A home birth is better for the mother, and just as safe as hospital, new UK guidelines say. Around 90 per cent of births are in hospital with a doctor present, but nearly half of these could safely happen at home.
The UK's National Institute for Health and Care Excellence (NICE) states in its new guidelines that home births and midwife-led centres are better for mothers, and usually as safe as the hospital for the baby.
Expectant mothers should be offered the choice of home birth, an obstetric unit in hospital or a midwifery unit, either in the hospital or in the community.
There were fewer medical interventions in home births than hospital births, even among women having their first baby. It could be because women are more comfortable and relaxed in their own home, although it could also be because doctors are keen to use medical interventions, such as a Caesarean section or the use of instruments such as forceps.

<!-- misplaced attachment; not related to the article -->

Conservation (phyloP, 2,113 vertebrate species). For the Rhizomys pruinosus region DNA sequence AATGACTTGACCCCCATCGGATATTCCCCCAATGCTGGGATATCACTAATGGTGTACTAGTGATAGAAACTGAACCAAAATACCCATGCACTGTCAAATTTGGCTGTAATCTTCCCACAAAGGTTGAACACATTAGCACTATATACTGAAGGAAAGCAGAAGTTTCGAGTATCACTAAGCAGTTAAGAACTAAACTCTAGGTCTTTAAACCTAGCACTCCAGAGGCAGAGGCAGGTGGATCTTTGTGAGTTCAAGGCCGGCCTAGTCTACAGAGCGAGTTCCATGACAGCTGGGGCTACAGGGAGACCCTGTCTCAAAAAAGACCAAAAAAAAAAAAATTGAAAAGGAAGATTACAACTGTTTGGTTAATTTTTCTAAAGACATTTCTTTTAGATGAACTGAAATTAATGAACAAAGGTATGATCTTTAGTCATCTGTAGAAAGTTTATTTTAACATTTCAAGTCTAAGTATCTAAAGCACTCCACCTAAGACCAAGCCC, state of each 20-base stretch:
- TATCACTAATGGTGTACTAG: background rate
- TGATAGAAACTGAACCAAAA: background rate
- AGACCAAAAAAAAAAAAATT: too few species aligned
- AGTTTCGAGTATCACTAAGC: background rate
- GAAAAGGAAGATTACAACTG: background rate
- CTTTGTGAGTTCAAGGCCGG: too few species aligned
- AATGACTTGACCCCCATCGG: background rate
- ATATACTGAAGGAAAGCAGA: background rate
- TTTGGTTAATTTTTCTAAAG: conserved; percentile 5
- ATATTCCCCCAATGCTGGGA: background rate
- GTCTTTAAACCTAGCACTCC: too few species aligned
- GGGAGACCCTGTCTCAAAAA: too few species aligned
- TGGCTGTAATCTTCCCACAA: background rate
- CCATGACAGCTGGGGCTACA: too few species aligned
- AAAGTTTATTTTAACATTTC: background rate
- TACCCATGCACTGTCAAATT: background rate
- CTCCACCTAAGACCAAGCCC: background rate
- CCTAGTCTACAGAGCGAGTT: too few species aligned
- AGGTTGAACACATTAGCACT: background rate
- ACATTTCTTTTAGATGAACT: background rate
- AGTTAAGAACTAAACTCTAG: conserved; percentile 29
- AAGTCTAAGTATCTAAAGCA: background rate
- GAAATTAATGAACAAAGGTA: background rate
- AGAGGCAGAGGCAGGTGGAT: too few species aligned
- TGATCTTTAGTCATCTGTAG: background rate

The choices should be made to women at low risk of complications. The risk increases if the woman is over the age of 35, or is obese, has high blood pressure, or is anaemic.
NICE sets the guidelines for heathcare in England and Wales, although its directions are often adopted in Scotland and Northern Ireland.